4 A similar argument is made, with much greater care, in Manuel Vargas’s forthcoming “The Revisionist’s Guide to Moral Responsibility”.
5 Thanks to Steve Downes for this example.
6 In pilot work, Gary Bartlett (unpublished data) found some suggestive results along these lines. Undergraduates enrolled in an epistemology course completed a set of epistemic thought experiments once at the beginning of the course and again at the end of the course. On key questions, student intuitions shifted to become more like the views of the professor.
7 In section 1, I charted three projects in the broad inquiry: a descriptive project, a substantive project, and a prescriptive project. Gibbard and Jackson maintain that conceptual analysis isn’t purely descriptive, but they do not explicitly address whether both substantive and prescriptive considerations might come into play in generating a reforming analysis.
8 There are, of course, other disadvantages with giving a reforming analysis without first doing the purely descriptive project. For arriving at the best view about how to reform folk concepts presumably depends on having a clear-eyed view of what the folk concepts are. Furthermore, since people inevitably disagree about how to reform the folk concepts, those prescriptive disputes can be made much sharper if the descriptive project is done independently.
9 Further details and discussion of this experiment will be given in section 4.
10 There were subsequent questions on the survey as well, but the subsequent questions don’t bear on the question of interest here.
11 χ2 goodness-of-fit (N=17) = 7.118, p <.01.
12 As it happened, although this student had not taken any philosophy classes before, he had independently studied the free will debate.
13 χ2 goodness-of-fit (1, N=8) = 4.500, p <.05, two-tailed.
14 Thanks to David Jackson for drawing my attention to the problems with these measures. In a later study, Viney and colleagues actually attempt to correct the problem (Haynes et al. 2003). Unfortunately, the new study errs in the opposite direction. The criteria used for identifying determinists in this study is too conservative and likely would exclude compatibilists from the set of determinists. Thus it fails to address whether compatibilism is the intuitive view of determinists.
15 One might alternatively try to develop give an account of the compatibilist intuitions that does not rely on affect. Knobe and I suggested the possibility that compatibilist responses might be driven by a domain specific module dedicated to the attribution of responsibility (Nichols & Knobe forthcoming). To be sure, there are affect-free ways to describe the results. For incompatibilist intuitions are elicited by a task that presents the material in an entirely abstract way, and the cases that attract compatibilist responses involve concrete cases with an individual actor. Perhaps the concrete/abstract dimension is what matters, and not the affect-neutral/affect-laden dimension. I’ve set aside broader discussion of these options given the space limitations.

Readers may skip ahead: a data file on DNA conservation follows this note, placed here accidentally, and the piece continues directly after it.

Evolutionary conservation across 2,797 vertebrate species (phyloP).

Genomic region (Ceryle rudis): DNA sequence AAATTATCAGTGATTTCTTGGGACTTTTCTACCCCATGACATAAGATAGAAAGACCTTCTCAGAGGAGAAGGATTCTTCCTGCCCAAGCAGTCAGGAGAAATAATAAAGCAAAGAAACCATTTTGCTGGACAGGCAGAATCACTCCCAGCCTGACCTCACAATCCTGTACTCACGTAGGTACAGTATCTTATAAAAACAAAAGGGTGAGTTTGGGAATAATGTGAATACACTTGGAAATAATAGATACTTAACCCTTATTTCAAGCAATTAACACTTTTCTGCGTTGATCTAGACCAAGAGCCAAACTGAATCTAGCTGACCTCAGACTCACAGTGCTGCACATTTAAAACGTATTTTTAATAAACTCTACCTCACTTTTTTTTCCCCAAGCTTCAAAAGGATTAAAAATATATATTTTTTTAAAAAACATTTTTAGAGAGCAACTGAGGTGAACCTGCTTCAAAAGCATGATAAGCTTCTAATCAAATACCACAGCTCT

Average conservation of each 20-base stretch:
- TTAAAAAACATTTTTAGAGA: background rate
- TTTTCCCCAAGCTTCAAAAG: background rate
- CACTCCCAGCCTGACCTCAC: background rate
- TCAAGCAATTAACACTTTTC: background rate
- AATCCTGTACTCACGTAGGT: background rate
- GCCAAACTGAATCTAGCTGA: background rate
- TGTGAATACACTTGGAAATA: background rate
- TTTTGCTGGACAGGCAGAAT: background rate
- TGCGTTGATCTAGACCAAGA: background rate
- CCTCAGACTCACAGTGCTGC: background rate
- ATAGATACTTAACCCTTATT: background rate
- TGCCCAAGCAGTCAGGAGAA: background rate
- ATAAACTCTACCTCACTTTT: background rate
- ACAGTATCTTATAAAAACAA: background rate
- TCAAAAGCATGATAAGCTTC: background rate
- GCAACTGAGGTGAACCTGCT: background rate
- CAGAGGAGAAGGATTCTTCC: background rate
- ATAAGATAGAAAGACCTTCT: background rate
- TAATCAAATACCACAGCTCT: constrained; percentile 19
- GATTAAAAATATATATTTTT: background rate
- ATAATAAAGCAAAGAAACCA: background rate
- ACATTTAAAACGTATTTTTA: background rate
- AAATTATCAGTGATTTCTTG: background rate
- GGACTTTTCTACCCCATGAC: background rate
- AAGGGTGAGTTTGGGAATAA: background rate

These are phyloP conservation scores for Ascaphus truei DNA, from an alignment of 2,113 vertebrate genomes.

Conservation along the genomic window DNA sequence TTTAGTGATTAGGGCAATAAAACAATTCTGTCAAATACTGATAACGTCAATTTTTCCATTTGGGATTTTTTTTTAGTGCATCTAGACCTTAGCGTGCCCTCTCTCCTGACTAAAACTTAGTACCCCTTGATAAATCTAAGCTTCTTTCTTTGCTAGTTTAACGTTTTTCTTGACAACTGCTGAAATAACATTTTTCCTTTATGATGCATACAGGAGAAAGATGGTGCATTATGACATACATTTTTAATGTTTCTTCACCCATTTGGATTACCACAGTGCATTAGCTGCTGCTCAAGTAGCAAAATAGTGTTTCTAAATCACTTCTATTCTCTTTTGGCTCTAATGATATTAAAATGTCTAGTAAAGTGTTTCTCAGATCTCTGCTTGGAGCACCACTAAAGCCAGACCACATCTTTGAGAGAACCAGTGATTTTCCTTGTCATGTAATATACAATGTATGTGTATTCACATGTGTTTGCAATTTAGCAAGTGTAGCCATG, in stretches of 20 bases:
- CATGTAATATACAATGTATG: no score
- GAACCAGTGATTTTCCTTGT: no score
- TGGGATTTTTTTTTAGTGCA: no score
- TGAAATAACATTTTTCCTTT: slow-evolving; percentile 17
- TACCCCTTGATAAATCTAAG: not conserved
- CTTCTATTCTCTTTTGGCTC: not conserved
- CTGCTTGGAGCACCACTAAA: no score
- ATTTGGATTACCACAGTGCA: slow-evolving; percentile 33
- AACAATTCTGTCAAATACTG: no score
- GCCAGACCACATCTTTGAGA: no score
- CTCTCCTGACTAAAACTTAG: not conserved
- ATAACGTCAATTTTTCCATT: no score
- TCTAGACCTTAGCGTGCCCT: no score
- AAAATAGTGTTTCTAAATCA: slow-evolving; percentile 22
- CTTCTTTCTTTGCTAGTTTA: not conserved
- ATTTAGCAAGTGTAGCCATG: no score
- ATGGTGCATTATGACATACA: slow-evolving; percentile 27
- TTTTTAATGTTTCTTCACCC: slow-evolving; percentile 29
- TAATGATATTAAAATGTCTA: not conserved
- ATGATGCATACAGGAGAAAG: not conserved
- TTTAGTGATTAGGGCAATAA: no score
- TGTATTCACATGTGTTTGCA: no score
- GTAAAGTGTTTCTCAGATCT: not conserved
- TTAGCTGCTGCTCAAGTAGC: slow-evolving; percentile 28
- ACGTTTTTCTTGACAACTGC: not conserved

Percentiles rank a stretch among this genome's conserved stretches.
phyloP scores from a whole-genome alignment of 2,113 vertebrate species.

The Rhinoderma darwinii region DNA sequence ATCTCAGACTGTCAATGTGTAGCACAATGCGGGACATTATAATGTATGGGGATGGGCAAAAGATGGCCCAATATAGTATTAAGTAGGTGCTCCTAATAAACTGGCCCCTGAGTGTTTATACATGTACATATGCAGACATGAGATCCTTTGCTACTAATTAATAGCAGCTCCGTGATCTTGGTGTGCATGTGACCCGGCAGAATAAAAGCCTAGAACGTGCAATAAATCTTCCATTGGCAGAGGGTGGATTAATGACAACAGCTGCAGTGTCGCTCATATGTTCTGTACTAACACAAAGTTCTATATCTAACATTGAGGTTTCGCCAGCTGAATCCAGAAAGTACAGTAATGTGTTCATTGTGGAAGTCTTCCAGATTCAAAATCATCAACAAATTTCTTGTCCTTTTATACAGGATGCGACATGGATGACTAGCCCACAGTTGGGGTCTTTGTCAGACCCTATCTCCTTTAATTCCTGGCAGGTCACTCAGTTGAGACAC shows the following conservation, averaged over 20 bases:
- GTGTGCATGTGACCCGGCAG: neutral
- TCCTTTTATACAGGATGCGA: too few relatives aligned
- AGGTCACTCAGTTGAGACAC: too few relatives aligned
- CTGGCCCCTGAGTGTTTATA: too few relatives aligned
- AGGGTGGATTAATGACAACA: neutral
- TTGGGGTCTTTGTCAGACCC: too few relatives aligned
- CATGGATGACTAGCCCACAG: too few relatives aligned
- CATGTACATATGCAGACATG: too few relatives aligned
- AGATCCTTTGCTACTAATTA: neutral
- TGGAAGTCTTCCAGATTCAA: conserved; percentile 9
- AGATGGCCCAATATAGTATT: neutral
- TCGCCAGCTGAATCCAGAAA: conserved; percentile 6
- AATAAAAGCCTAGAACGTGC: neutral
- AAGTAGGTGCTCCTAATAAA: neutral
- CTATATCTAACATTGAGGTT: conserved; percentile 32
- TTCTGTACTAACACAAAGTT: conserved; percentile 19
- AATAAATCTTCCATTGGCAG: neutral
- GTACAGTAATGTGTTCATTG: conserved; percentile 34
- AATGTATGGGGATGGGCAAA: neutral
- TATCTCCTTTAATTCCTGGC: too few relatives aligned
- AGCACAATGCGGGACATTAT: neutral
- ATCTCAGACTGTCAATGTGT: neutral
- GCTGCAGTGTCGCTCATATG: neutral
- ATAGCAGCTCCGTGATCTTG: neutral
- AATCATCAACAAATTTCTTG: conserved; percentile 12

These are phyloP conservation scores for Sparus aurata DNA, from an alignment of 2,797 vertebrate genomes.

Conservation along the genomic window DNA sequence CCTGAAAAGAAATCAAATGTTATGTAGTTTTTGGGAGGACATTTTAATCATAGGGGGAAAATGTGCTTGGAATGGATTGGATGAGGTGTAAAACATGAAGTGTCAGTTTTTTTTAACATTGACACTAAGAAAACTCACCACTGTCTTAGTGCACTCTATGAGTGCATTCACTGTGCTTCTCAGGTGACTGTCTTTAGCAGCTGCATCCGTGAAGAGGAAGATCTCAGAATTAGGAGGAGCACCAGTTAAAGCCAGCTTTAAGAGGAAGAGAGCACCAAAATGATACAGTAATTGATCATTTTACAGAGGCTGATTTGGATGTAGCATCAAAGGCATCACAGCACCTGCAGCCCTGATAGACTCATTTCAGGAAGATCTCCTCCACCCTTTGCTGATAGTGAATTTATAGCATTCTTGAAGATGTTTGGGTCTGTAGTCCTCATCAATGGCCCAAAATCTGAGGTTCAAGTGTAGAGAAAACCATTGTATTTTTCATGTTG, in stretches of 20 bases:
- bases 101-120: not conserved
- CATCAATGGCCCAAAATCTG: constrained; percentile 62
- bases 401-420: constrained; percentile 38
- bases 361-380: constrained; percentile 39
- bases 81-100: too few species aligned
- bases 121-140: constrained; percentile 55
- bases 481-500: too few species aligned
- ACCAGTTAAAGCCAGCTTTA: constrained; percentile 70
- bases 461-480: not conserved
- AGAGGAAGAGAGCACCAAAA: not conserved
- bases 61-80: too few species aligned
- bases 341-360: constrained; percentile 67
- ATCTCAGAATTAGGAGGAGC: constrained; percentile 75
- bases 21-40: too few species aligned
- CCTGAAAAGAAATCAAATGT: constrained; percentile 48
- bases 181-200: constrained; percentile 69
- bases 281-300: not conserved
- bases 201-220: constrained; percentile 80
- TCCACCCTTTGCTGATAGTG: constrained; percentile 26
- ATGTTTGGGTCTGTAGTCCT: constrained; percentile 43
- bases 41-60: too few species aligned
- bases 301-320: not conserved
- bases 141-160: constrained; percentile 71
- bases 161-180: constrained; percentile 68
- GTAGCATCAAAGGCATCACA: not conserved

16 Indeed, on some views, we never perceive the causal powers that we presume to underwrite deterministic processes.
17 It is likely that children embrace some kind of ought-implies-can view. If you ask whether it was wrong for the paraplegic not to swim to save a drowning victim, children will presumably say that it’s not wrong because he couldn’t swim. But it will be harder to show that children think that obligations carry the implication of indeterminist-can.
18 Eight of these subjects were in a reflective equilibrium study. The other four were in an affect-neutral condition of the original experiments. All four of those subjects responded as compatibilists to the affect-neutral question. In the reflective equilibrium experiments, the eight subjects were evenly split on the initial affect-neutral question. Those who responded as compatibilists to the affect-neutral question sustained their compatibilism under reflective equilibrium. However, two who responded as incompatibilists to the affect-neutral question
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For earlier pieces on this website on the falsehood of both Compatibilism and Incompatibilism, and thus the need for a quite different response with respect to determinism's challenge to freedom, go to After Compatibilism and Incompatibilism and Determinism True, Compatibilism and Incompatibilism Both False, The Real Problem. For a first statement of the falsehood of both of Compatibilism and Incompatibilism, and thus of the need for a quite different response with respect to determinism's challenge to freedom, see Ted Honderich's book, A Theory of Determinism: the Mind, Neuroscience and Life-Hopes, OUP, 1988, Chs. 7-10, which chapters make up the paperback The Consequences of Determinism, OUP, 1990. For a boiling-down, see How Free Are You? The Determinism Problem, OUP, 1993 and 2002. Also the papers in On Determinism and Freedom, Edinburgh University Press, 2005. You can also go to the new last chapter of How Free Are You?